Nea Fokea (pop. 2,000), about 12 km south of Kassandra's most northerly village, Nea Potidea, and 65 or so from Thessaloniki, has all of the things you like in a Greek seaside village: it has the picturesque little harbor busy with the coming and going of fishing boats and small pleasure craft, it has the beautiful views from its seaside promenade, its sandy beach with its sun beds and umbrellas, and thousands of summer season visitors. It has its cafes and eateries on the seaside, its charming, traditionally narrow village streets, and its various types of rooms for let.
But it also has some things of historical import, and a couple of things you don't see much in Halkidiki: for one, it has the tall, rectangular, cut stone, Byzantine-era St. Paul's Tower standing on a bluff overlooking the sea and the harbor, and secondly, it has the cave church of St. Paul.
The cave church St. Paul, where local legend has the Apostle Paul staying for awhile. The fact that Nea Fokea would have represented a 140-km detour for the apostle on his trek from Philippi to Thessaloniki is of little import.
The likelihood, however, is great that the cave was a place of worship even long before Paul visited Greece, as most Greek caves were. They represented a labor-free way to keep out of the weather, and caves exude a sort of mysterious atmosphere anyway which helps if you're interested in communicating with the spiritual realm.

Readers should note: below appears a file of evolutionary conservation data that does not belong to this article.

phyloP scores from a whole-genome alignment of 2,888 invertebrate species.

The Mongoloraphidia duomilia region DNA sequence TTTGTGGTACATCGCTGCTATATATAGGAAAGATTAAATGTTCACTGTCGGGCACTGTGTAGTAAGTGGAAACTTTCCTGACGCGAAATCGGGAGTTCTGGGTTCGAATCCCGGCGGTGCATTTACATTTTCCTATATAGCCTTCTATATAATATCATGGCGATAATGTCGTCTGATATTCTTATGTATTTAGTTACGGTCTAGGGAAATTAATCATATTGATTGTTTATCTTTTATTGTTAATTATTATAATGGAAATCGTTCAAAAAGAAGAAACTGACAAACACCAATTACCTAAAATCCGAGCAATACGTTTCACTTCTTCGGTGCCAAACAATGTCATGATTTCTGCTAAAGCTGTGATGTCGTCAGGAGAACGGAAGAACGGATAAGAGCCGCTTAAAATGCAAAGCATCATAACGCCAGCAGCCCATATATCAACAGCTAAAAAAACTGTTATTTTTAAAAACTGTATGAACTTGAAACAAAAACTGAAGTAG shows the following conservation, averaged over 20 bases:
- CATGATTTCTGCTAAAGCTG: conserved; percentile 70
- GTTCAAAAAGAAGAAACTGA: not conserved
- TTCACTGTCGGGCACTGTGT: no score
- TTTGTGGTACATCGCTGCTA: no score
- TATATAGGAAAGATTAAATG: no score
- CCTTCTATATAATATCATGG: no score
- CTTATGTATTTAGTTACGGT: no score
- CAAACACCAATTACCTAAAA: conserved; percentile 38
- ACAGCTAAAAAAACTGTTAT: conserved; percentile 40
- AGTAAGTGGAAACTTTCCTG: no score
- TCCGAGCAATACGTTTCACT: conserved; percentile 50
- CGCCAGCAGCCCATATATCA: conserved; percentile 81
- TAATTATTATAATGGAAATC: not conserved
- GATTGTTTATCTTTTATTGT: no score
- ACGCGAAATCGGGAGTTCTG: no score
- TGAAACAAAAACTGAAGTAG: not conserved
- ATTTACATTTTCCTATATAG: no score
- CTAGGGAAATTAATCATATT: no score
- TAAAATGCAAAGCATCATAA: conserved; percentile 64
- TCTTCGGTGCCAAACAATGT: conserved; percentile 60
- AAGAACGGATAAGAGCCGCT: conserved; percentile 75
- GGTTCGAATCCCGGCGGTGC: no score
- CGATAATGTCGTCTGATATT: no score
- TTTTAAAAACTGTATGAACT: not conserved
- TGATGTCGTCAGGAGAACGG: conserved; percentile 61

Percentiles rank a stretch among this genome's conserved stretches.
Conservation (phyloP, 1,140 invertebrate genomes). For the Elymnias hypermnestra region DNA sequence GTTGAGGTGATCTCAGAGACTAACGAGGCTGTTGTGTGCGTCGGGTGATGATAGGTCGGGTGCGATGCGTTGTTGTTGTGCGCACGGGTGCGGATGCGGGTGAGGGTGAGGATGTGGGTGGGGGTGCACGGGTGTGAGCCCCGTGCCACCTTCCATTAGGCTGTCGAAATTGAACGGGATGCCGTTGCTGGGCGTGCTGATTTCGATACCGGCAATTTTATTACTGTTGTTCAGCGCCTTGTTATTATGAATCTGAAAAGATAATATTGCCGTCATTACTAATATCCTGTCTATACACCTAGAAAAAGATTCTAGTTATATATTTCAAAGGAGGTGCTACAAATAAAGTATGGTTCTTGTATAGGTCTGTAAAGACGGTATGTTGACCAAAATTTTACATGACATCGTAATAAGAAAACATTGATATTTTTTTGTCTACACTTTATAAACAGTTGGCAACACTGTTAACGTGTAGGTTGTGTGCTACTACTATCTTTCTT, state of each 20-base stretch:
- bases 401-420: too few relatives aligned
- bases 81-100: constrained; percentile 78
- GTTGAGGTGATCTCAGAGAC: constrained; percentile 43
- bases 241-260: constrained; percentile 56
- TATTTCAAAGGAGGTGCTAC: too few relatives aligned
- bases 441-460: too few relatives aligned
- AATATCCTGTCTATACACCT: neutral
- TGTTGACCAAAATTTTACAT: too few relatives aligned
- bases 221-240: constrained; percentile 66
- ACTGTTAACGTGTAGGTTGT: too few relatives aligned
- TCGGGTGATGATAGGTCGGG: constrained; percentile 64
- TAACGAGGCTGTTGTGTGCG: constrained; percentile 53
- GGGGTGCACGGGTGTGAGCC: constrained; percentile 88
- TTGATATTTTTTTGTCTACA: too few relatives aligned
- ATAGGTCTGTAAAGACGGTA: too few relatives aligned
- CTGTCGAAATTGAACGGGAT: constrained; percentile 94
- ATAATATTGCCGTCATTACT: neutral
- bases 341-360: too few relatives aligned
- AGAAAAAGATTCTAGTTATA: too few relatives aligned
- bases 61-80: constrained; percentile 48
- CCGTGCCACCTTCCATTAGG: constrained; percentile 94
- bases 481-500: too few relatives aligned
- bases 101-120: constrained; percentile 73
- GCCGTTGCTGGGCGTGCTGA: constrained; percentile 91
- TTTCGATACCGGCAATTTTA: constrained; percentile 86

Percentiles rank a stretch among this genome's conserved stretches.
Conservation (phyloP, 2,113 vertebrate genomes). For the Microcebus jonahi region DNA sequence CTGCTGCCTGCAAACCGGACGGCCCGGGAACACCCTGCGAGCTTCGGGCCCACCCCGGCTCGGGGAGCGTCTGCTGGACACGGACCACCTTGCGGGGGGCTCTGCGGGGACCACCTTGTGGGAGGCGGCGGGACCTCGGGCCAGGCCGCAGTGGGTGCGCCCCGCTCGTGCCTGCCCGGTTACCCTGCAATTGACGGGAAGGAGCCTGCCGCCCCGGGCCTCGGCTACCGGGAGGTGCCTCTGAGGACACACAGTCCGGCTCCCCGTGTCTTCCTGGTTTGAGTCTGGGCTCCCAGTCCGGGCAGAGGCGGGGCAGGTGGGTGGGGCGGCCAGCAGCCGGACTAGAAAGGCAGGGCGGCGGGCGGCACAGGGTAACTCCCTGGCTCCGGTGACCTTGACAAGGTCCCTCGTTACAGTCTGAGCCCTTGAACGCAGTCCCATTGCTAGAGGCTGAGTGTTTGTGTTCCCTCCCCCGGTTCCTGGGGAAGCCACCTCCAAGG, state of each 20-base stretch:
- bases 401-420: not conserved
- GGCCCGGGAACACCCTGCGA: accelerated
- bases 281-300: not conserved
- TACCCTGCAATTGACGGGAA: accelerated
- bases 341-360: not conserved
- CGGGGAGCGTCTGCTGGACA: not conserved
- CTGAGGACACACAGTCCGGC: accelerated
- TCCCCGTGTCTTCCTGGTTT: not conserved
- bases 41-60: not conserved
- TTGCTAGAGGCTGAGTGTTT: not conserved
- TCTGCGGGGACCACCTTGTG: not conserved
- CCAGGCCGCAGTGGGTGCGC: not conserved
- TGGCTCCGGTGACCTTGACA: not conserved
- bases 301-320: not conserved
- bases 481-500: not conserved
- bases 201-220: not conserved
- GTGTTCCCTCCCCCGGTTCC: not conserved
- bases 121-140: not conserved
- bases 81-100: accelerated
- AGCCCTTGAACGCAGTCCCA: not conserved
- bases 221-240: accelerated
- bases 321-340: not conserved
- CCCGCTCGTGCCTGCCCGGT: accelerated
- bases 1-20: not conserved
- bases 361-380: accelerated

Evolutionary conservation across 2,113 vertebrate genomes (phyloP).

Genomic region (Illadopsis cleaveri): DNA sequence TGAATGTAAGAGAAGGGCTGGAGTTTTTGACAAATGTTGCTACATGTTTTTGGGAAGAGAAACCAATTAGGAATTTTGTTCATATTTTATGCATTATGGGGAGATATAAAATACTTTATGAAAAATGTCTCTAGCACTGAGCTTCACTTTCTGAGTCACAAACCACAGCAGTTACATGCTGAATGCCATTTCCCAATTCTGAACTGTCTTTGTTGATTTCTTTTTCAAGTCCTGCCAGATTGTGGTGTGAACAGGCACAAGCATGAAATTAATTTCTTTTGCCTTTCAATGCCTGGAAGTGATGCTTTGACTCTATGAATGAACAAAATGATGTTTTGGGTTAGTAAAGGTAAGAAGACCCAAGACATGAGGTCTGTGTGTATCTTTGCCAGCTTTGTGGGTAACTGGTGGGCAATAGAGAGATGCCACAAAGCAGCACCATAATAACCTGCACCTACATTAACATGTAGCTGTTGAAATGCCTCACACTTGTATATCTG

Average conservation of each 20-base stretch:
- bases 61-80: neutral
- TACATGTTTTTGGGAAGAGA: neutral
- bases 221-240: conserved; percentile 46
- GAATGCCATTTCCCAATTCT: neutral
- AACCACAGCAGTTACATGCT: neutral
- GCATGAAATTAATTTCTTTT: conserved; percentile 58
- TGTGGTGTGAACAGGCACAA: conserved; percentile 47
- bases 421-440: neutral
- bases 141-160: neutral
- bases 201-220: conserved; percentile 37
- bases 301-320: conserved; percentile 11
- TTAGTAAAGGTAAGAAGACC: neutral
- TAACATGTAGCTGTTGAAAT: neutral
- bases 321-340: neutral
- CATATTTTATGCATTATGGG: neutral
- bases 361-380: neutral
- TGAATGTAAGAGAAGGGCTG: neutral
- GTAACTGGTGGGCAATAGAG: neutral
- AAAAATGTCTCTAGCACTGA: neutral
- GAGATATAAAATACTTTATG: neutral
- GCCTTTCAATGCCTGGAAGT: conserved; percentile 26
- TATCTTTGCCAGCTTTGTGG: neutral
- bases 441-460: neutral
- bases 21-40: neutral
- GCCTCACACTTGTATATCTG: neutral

The church cave has a hewn stone facade against the face of the hill the cave is on. The stone work is quite old. There is a cross chiseled into the stone above the entrance. Inside is a dark, narrow, whitewashed tunnel cut from the rock of the hillside, leading to a small room equipped with pews, holy water, candles, and icons: this is the tiny church. Another passage takes you deeper into the cave, to a space where they say Paul slept. Before the name change to Nea Fokea in 1925 when refugees from Fokea, Anatolia, settled here, the place was known as St. Paul.
During the Byzantine era Nea Fokea was home to the St. Paul monastery (indicating that, true or not, the legend of Paul stopping by is an old one) The monastery building, which is right next to the tower, is a low stone structure with a few window openings.
The tower looks exactly like the tower in the Tower of St. Paul monastery near the southwestern end of the Mt. Athos peninsula. Which leads one to guess that the monastery and tower were sort of copies of the monastery and tower on Mt. Athos, although the Mt. Athos monastery is far more spectacular, and much larger.
The tower overlooks the scenic little harbor with its mole, and rip-rap breakwater, and has visual command of the whole area because of its 15-meter height and its being on the highest piece of ground around. In 1821, Emmanuel Pappas, a hero of the Greek revolution, gathered men together at the Tower to organize and prepare to do battle their Ottoman Turk overlords.
Evidence exists for the continuous inhabitation of the location of Nea Fokea since pre-historic times. Small sculpted objects from Classical Greece have been found, and the foundations of houses from the Roman period have been excavated.
So for a small place, there's a lot to see in Nea Fokea. It's a quiet town, meaning there's not a lot of night life, which is just the way a lot of tourists like it.